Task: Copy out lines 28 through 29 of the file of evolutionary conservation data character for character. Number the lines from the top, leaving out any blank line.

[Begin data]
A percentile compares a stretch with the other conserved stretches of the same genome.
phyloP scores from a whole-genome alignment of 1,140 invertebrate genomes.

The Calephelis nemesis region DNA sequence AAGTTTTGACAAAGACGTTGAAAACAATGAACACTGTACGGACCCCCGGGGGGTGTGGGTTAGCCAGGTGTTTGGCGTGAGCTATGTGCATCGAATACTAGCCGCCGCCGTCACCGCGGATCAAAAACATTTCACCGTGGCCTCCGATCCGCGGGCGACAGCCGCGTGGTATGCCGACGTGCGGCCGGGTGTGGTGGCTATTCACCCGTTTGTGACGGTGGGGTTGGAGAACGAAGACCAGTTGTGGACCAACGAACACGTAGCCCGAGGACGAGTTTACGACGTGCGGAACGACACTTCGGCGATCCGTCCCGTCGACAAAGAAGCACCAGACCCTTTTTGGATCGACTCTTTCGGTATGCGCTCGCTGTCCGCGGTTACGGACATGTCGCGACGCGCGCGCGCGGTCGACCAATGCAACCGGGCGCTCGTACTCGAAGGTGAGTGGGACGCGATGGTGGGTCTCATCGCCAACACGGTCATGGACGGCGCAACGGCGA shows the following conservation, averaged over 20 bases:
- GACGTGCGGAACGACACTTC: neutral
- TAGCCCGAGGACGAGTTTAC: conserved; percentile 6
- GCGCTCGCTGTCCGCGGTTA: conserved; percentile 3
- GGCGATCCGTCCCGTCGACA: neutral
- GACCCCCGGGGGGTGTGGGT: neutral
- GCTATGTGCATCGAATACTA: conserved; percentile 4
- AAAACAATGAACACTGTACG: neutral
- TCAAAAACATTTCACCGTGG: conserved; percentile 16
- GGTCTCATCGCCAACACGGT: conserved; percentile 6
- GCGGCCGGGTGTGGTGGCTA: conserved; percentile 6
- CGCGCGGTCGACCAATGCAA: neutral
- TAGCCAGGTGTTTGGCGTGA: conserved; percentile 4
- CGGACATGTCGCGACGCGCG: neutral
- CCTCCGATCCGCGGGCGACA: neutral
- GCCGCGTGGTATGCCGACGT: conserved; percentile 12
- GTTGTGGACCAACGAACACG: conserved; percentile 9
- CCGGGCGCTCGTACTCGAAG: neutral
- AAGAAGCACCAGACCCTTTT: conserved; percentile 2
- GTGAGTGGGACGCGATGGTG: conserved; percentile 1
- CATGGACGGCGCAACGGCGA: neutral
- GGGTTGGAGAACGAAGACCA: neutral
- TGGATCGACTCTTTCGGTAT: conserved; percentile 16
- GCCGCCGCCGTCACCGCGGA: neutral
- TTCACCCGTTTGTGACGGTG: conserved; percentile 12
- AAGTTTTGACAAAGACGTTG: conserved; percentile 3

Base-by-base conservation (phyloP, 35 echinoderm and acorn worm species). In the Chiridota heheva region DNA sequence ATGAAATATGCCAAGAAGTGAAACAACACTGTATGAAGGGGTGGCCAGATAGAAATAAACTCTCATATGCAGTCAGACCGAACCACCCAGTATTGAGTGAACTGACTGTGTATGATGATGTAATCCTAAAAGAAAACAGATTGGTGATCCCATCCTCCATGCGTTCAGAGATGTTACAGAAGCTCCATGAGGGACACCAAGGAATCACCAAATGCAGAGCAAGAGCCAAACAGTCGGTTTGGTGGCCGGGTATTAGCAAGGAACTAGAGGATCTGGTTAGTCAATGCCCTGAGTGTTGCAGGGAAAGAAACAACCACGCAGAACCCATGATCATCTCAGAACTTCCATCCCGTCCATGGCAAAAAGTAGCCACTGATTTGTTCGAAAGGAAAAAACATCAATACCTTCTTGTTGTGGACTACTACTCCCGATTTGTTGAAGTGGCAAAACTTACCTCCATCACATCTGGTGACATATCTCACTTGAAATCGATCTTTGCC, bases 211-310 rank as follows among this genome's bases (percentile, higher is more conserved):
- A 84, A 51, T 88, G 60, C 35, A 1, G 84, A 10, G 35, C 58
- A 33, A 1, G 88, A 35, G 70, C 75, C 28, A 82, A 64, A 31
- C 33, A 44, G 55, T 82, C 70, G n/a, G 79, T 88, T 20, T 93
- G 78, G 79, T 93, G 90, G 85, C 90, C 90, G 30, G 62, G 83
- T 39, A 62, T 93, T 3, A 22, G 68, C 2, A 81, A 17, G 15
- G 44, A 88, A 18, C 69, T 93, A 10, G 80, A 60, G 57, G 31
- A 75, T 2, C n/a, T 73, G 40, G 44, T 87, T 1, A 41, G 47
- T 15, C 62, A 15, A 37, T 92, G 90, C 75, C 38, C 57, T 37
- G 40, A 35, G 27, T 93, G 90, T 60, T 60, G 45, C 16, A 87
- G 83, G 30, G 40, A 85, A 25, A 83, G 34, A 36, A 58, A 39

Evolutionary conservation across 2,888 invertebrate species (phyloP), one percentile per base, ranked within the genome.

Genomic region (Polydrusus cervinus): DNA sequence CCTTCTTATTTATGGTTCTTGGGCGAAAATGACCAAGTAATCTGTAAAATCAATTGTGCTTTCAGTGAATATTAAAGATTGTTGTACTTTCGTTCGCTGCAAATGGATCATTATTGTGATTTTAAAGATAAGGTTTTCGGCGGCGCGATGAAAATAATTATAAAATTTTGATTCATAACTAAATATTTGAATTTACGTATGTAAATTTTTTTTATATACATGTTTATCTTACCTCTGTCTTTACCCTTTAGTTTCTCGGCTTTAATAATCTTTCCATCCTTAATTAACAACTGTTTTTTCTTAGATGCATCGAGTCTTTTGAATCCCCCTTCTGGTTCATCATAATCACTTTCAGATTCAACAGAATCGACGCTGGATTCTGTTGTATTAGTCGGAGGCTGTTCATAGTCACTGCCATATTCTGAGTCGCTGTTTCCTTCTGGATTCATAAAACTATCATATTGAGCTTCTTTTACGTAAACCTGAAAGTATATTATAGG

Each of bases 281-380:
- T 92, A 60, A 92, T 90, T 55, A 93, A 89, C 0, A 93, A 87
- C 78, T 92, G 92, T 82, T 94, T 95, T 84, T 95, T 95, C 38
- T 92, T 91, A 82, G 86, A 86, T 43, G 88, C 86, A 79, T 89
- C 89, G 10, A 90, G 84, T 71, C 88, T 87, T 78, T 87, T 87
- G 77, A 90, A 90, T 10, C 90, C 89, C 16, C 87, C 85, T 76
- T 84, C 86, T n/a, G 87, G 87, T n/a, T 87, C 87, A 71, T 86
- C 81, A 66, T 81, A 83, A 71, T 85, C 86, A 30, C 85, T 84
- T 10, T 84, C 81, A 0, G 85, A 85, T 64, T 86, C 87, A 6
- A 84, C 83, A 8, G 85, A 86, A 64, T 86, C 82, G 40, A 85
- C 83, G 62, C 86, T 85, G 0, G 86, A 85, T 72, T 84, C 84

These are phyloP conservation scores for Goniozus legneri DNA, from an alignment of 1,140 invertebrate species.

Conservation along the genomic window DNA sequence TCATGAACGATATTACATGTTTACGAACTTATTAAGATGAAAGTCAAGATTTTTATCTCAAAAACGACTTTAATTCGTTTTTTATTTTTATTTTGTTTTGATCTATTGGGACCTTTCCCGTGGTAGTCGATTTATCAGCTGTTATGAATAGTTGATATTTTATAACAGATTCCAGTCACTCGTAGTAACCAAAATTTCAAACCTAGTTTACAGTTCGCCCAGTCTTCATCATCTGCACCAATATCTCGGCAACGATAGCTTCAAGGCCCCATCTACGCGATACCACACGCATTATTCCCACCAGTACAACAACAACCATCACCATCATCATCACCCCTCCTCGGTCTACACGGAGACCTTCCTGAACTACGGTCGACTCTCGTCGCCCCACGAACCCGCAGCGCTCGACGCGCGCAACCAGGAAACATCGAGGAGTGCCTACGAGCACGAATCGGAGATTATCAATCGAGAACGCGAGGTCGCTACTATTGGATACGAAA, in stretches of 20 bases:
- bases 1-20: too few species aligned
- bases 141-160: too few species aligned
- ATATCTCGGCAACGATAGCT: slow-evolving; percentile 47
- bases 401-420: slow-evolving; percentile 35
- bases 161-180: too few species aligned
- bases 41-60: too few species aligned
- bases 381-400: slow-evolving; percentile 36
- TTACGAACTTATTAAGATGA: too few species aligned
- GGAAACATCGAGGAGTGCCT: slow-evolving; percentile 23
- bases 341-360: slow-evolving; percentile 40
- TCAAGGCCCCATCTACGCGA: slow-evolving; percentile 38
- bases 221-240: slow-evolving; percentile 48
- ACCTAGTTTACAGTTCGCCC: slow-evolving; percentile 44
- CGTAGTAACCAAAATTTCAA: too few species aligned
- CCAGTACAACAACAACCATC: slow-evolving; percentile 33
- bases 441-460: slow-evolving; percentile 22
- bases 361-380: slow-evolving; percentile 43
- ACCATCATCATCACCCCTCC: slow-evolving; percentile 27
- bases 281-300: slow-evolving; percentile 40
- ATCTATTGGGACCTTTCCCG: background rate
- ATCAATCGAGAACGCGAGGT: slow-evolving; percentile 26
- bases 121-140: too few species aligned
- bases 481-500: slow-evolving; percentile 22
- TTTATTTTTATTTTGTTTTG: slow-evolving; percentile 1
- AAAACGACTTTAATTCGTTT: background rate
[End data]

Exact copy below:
- AAGTTTTGACAAAGACGTTG: conserved; percentile 3

Base-by-base conservation (phyloP, 35 echinoderm and acorn worm species). In the Chiridota heheva region DNA sequence ATGAAATATGCCAAGAAGTGAAACAACACTGTATGAAGGGGTGGCCAGATAGAAATAAACTCTCATATGCAGTCAGACCGAACCACCCAGTATTGAGTGAACTGACTGTGTATGATGATGTAATCCTAAAAGAAAACAGATTGGTGATCCCATCCTCCATGCGTTCAGAGATGTTACAGAAGCTCCATGAGGGACACCAAGGAATCACCAAATGCAGAGCAAGAGCCAAACAGTCGGTTTGGTGGCCGGGTATTAGCAAGGAACTAGAGGATCTGGTTAGTCAATGCCCTGAGTGTTGCAGGGAAAGAAACAACCACGCAGAACCCATGATCATCTCAGAACTTCCATCCCGTCCATGGCAAAAAGTAGCCACTGATTTGTTCGAAAGGAAAAAACATCAATACCTTCTTGTTGTGGACTACTACTCCCGATTTGTTGAAGTGGCAAAACTTACCTCCATCACATCTGGTGACATATCTCACTTGAAATCGATCTTTGCC, bases 211-310 rank as follows among this genome's bases (percentile, higher is more conserved):